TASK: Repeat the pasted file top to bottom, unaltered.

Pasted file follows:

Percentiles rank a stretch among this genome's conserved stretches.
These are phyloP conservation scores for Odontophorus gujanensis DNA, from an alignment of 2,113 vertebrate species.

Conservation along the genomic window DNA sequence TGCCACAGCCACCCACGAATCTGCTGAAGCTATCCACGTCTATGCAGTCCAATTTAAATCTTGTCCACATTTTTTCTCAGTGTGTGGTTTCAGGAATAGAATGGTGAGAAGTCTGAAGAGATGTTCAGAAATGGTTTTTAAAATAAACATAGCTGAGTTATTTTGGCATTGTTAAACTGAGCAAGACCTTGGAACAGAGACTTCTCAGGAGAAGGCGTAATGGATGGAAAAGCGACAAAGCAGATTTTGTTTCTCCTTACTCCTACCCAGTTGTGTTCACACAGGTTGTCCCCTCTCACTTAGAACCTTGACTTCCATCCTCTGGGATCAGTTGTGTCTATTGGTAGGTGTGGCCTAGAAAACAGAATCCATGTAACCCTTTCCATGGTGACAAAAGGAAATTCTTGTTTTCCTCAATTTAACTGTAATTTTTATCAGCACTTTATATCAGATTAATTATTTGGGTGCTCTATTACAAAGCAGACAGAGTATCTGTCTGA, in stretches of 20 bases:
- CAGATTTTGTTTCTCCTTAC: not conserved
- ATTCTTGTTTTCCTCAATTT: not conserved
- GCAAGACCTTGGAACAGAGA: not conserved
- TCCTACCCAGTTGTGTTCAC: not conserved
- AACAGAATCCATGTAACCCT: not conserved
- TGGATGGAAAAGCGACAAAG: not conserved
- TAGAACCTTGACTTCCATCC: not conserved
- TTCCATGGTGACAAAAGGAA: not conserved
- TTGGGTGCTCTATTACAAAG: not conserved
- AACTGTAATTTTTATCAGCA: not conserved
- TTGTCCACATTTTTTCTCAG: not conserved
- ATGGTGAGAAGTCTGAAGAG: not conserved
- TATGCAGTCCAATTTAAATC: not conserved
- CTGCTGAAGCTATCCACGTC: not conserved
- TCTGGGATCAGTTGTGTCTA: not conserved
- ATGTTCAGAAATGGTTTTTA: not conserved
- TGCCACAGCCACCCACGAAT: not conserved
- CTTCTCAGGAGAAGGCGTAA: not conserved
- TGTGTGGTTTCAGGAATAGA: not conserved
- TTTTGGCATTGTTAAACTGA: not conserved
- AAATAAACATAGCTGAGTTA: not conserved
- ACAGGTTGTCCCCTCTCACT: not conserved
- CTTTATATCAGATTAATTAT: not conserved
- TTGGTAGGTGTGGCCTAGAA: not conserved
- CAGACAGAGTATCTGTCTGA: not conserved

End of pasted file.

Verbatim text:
Percentiles rank a stretch among this genome's conserved stretches.
These are phyloP conservation scores for Odontophorus gujanensis DNA, from an alignment of 2,113 vertebrate species.

Conservation along the genomic window DNA sequence TGCCACAGCCACCCACGAATCTGCTGAAGCTATCCACGTCTATGCAGTCCAATTTAAATCTTGTCCACATTTTTTCTCAGTGTGTGGTTTCAGGAATAGAATGGTGAGAAGTCTGAAGAGATGTTCAGAAATGGTTTTTAAAATAAACATAGCTGAGTTATTTTGGCATTGTTAAACTGAGCAAGACCTTGGAACAGAGACTTCTCAGGAGAAGGCGTAATGGATGGAAAAGCGACAAAGCAGATTTTGTTTCTCCTTACTCCTACCCAGTTGTGTTCACACAGGTTGTCCCCTCTCACTTAGAACCTTGACTTCCATCCTCTGGGATCAGTTGTGTCTATTGGTAGGTGTGGCCTAGAAAACAGAATCCATGTAACCCTTTCCATGGTGACAAAAGGAAATTCTTGTTTTCCTCAATTTAACTGTAATTTTTATCAGCACTTTATATCAGATTAATTATTTGGGTGCTCTATTACAAAGCAGACAGAGTATCTGTCTGA, in stretches of 20 bases:
- CAGATTTTGTTTCTCCTTAC: not conserved
- ATTCTTGTTTTCCTCAATTT: not conserved
- GCAAGACCTTGGAACAGAGA: not conserved
- TCCTACCCAGTTGTGTTCAC: not conserved
- AACAGAATCCATGTAACCCT: not conserved
- TGGATGGAAAAGCGACAAAG: not conserved
- TAGAACCTTGACTTCCATCC: not conserved
- TTCCATGGTGACAAAAGGAA: not conserved
- TTGGGTGCTCTATTACAAAG: not conserved
- AACTGTAATTTTTATCAGCA: not conserved
- TTGTCCACATTTTTTCTCAG: not conserved
- ATGGTGAGAAGTCTGAAGAG: not conserved
- TATGCAGTCCAATTTAAATC: not conserved
- CTGCTGAAGCTATCCACGTC: not conserved
- TCTGGGATCAGTTGTGTCTA: not conserved
- ATGTTCAGAAATGGTTTTTA: not conserved
- TGCCACAGCCACCCACGAAT: not conserved
- CTTCTCAGGAGAAGGCGTAA: not conserved
- TGTGTGGTTTCAGGAATAGA: not conserved
- TTTTGGCATTGTTAAACTGA: not conserved
- AAATAAACATAGCTGAGTTA: not conserved
- ACAGGTTGTCCCCTCTCACT: not conserved
- CTTTATATCAGATTAATTAT: not conserved
- TTGGTAGGTGTGGCCTAGAA: not conserved
- CAGACAGAGTATCTGTCTGA: not conserved